EasyJet has managed to post strong revenue growth, despite its schedules being severely disrupted over the past month due to the big winter freeze. The Luton-based airline cited higher load factors, a hike in non-UK passengers and greater capacity for contributing to double-digit revenue growth over the past quarter.
Snow disruption cost the airline an estimated £8m, but it said that 90 percent of its scheduled flights took off during the storms.
Andy Harrison, chief executive, said: “EasyJet has continued to deliver a superior performance into the first quarter of our new financial year.”
“The strength of customer demand has allowed us to grow passengers flown by nearly 10 per cent with virtually no yield deterioration, slightly ahead of our initial expectations.
“Economic conditions remain challenging and we continue to expect a tough trading environment. However, the underlying performance of the business in the first quarter has been encouraging and EasyJet remains on track to deliver substantial profit improvement during 2010.”
Revenues rose 10.5 per cent to £608m. Passenger number grew to 11m passengers, up 9.1 per cent year-on-year. This growth was driven by non-UK passengers, who now account 54 per cent of EasyJet fliers.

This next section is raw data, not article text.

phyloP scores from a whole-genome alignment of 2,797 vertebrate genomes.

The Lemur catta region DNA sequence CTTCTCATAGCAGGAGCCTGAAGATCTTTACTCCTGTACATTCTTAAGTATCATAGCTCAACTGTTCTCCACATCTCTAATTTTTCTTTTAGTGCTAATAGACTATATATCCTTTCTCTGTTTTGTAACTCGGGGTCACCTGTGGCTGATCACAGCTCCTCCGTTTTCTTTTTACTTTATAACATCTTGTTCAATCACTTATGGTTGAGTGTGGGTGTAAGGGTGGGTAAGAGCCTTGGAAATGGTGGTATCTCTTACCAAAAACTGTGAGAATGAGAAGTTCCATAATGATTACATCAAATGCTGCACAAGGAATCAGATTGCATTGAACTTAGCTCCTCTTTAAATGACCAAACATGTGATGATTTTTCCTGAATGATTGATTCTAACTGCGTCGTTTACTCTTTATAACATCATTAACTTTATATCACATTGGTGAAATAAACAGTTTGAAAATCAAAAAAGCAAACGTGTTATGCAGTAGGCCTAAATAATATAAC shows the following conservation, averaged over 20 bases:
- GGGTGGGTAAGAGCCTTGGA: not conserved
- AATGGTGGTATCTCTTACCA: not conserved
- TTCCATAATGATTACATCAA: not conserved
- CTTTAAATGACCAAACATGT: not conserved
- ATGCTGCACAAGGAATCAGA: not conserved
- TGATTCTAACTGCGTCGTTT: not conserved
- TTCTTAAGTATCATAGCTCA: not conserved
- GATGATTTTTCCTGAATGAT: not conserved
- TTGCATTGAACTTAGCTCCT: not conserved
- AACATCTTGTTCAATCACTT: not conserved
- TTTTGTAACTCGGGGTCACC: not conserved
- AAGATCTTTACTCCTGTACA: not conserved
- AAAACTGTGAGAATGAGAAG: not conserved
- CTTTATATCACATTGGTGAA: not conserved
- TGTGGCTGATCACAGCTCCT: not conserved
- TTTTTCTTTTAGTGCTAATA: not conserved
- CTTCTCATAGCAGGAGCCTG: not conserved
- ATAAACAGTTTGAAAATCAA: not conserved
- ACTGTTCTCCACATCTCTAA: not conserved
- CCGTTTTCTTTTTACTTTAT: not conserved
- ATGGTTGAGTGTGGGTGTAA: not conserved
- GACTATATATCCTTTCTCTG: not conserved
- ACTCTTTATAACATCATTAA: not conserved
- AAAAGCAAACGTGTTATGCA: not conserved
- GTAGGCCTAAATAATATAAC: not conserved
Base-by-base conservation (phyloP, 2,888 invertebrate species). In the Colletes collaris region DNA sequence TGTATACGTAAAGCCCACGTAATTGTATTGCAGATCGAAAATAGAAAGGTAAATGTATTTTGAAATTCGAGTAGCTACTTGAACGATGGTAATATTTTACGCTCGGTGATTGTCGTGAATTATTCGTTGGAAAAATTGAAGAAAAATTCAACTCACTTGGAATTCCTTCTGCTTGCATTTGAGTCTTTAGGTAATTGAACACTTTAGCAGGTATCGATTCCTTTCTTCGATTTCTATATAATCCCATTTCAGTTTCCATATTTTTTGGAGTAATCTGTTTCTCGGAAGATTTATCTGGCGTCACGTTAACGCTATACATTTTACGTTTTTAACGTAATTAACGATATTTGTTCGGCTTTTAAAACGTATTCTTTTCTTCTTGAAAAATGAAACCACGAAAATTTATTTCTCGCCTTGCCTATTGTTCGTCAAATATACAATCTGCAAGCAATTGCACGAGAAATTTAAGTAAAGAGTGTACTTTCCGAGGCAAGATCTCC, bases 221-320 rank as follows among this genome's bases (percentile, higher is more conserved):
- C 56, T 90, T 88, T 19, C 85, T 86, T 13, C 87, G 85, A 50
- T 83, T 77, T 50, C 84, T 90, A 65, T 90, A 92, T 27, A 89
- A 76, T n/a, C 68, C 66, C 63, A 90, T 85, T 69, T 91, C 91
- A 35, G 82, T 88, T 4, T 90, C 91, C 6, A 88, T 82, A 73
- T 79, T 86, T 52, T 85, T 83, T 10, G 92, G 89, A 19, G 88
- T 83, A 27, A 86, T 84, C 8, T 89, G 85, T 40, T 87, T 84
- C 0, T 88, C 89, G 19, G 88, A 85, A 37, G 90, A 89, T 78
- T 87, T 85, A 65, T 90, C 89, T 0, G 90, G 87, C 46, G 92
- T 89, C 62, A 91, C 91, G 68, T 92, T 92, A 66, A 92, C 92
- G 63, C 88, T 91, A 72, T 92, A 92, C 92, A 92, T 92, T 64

Ancillary revenues soared 21 percent to £127m, and now account of turnover. The average revenue from checked-in bags rose 10 per cent to £4.39 per passenger.
Stripping out these ancillary revenues, passenger revenue per seat – which reflects only the amount paid for the seat – rose 1.9 per cent to £37.60.
The number of flights grew by 14 percent in mainland Europe, including 33 percent at Milan Malpensa following the collapse of Alitalia in late 2008.
In the UK, capacity increased by 11 percent at Gatwick airport and by 60 percent at Manchester. However it withdrew all service from East Midlands, and also cut back Luton.
EasyJet now owns or leases 185 aircraft, up 10 per cent on the last year. Flights also have fewer empty seats – the load factor rose by 2.4 percentage points to 85.8 per cent.
EasyJet now anticipates that with 65 per cent of winter seats already sold, the better than expected first-half revenues will offset most of the effects of the poor weather, leaving revenues per seat only slightly below their levels of last year.